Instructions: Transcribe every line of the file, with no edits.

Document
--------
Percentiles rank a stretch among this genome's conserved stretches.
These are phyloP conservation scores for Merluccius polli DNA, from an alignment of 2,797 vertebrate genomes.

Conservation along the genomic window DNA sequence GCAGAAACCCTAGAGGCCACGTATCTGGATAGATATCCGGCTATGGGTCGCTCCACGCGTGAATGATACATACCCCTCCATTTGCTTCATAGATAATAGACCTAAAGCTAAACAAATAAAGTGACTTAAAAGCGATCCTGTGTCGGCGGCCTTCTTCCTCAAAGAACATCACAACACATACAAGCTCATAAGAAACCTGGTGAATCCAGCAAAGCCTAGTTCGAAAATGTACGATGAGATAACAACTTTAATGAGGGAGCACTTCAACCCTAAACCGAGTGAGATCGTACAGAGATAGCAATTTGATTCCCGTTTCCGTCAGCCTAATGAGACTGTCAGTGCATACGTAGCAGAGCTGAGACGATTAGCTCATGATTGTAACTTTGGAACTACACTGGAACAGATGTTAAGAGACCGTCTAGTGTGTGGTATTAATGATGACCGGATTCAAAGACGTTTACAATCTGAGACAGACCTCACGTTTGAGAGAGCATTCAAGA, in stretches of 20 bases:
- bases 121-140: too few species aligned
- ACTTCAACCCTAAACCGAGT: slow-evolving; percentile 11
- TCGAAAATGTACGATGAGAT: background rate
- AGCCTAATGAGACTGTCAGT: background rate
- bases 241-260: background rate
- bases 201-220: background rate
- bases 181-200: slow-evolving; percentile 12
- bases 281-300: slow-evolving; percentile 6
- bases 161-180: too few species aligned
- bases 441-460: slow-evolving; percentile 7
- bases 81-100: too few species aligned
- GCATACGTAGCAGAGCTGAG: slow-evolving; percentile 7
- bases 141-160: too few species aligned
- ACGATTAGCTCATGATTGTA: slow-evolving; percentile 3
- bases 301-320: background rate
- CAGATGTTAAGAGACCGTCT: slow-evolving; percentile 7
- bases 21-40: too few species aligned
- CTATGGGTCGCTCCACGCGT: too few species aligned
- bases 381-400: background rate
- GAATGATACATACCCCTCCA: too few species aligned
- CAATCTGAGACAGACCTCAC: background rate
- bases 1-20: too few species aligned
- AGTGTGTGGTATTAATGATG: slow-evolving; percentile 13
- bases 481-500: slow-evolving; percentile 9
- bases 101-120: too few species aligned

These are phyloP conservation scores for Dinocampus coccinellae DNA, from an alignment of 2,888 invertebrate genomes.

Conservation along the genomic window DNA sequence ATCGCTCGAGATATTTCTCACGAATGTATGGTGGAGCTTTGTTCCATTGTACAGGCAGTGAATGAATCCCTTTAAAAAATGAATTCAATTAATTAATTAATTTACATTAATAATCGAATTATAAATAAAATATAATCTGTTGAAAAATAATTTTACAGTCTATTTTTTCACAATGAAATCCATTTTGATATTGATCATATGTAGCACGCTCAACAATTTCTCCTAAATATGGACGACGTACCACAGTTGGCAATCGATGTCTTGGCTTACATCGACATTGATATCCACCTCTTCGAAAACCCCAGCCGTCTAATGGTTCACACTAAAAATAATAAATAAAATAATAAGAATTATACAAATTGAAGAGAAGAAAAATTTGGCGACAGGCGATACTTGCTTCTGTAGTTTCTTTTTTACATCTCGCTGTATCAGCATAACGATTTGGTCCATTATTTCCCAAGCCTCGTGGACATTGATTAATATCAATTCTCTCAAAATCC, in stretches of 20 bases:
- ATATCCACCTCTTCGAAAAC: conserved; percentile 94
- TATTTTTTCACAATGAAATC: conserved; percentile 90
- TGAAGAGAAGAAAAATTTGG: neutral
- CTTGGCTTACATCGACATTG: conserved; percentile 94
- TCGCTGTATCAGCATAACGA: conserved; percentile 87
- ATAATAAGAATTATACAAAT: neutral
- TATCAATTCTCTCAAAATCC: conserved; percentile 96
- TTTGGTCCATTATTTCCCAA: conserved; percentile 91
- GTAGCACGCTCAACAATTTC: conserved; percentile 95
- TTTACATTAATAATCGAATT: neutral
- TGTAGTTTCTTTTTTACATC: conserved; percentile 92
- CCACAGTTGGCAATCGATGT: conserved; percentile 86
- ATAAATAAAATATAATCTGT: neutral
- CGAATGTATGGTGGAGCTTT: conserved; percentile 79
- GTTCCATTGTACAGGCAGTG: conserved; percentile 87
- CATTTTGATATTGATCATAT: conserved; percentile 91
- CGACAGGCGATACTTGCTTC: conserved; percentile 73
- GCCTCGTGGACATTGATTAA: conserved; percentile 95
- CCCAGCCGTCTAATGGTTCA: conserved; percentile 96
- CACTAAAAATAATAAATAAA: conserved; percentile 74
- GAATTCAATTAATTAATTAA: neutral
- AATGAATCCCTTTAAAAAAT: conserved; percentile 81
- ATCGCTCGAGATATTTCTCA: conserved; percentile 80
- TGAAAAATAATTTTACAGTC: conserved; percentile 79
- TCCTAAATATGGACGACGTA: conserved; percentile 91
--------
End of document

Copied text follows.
Percentiles rank a stretch among this genome's conserved stretches.
These are phyloP conservation scores for Merluccius polli DNA, from an alignment of 2,797 vertebrate genomes.

Conservation along the genomic window DNA sequence GCAGAAACCCTAGAGGCCACGTATCTGGATAGATATCCGGCTATGGGTCGCTCCACGCGTGAATGATACATACCCCTCCATTTGCTTCATAGATAATAGACCTAAAGCTAAACAAATAAAGTGACTTAAAAGCGATCCTGTGTCGGCGGCCTTCTTCCTCAAAGAACATCACAACACATACAAGCTCATAAGAAACCTGGTGAATCCAGCAAAGCCTAGTTCGAAAATGTACGATGAGATAACAACTTTAATGAGGGAGCACTTCAACCCTAAACCGAGTGAGATCGTACAGAGATAGCAATTTGATTCCCGTTTCCGTCAGCCTAATGAGACTGTCAGTGCATACGTAGCAGAGCTGAGACGATTAGCTCATGATTGTAACTTTGGAACTACACTGGAACAGATGTTAAGAGACCGTCTAGTGTGTGGTATTAATGATGACCGGATTCAAAGACGTTTACAATCTGAGACAGACCTCACGTTTGAGAGAGCATTCAAGA, in stretches of 20 bases:
- bases 121-140: too few species aligned
- ACTTCAACCCTAAACCGAGT: slow-evolving; percentile 11
- TCGAAAATGTACGATGAGAT: background rate
- AGCCTAATGAGACTGTCAGT: background rate
- bases 241-260: background rate
- bases 201-220: background rate
- bases 181-200: slow-evolving; percentile 12
- bases 281-300: slow-evolving; percentile 6
- bases 161-180: too few species aligned
- bases 441-460: slow-evolving; percentile 7
- bases 81-100: too few species aligned
- GCATACGTAGCAGAGCTGAG: slow-evolving; percentile 7
- bases 141-160: too few species aligned
- ACGATTAGCTCATGATTGTA: slow-evolving; percentile 3
- bases 301-320: background rate
- CAGATGTTAAGAGACCGTCT: slow-evolving; percentile 7
- bases 21-40: too few species aligned
- CTATGGGTCGCTCCACGCGT: too few species aligned
- bases 381-400: background rate
- GAATGATACATACCCCTCCA: too few species aligned
- CAATCTGAGACAGACCTCAC: background rate
- bases 1-20: too few species aligned
- AGTGTGTGGTATTAATGATG: slow-evolving; percentile 13
- bases 481-500: slow-evolving; percentile 9
- bases 101-120: too few species aligned

These are phyloP conservation scores for Dinocampus coccinellae DNA, from an alignment of 2,888 invertebrate genomes.

Conservation along the genomic window DNA sequence ATCGCTCGAGATATTTCTCACGAATGTATGGTGGAGCTTTGTTCCATTGTACAGGCAGTGAATGAATCCCTTTAAAAAATGAATTCAATTAATTAATTAATTTACATTAATAATCGAATTATAAATAAAATATAATCTGTTGAAAAATAATTTTACAGTCTATTTTTTCACAATGAAATCCATTTTGATATTGATCATATGTAGCACGCTCAACAATTTCTCCTAAATATGGACGACGTACCACAGTTGGCAATCGATGTCTTGGCTTACATCGACATTGATATCCACCTCTTCGAAAACCCCAGCCGTCTAATGGTTCACACTAAAAATAATAAATAAAATAATAAGAATTATACAAATTGAAGAGAAGAAAAATTTGGCGACAGGCGATACTTGCTTCTGTAGTTTCTTTTTTACATCTCGCTGTATCAGCATAACGATTTGGTCCATTATTTCCCAAGCCTCGTGGACATTGATTAATATCAATTCTCTCAAAATCC, in stretches of 20 bases:
- ATATCCACCTCTTCGAAAAC: conserved; percentile 94
- TATTTTTTCACAATGAAATC: conserved; percentile 90
- TGAAGAGAAGAAAAATTTGG: neutral
- CTTGGCTTACATCGACATTG: conserved; percentile 94
- TCGCTGTATCAGCATAACGA: conserved; percentile 87
- ATAATAAGAATTATACAAAT: neutral
- TATCAATTCTCTCAAAATCC: conserved; percentile 96
- TTTGGTCCATTATTTCCCAA: conserved; percentile 91
- GTAGCACGCTCAACAATTTC: conserved; percentile 95
- TTTACATTAATAATCGAATT: neutral
- TGTAGTTTCTTTTTTACATC: conserved; percentile 92
- CCACAGTTGGCAATCGATGT: conserved; percentile 86
- ATAAATAAAATATAATCTGT: neutral
- CGAATGTATGGTGGAGCTTT: conserved; percentile 79
- GTTCCATTGTACAGGCAGTG: conserved; percentile 87
- CATTTTGATATTGATCATAT: conserved; percentile 91
- CGACAGGCGATACTTGCTTC: conserved; percentile 73
- GCCTCGTGGACATTGATTAA: conserved; percentile 95
- CCCAGCCGTCTAATGGTTCA: conserved; percentile 96
- CACTAAAAATAATAAATAAA: conserved; percentile 74
- GAATTCAATTAATTAATTAA: neutral
- AATGAATCCCTTTAAAAAAT: conserved; percentile 81
- ATCGCTCGAGATATTTCTCA: conserved; percentile 80
- TGAAAAATAATTTTACAGTC: conserved; percentile 79
- TCCTAAATATGGACGACGTA: conserved; percentile 91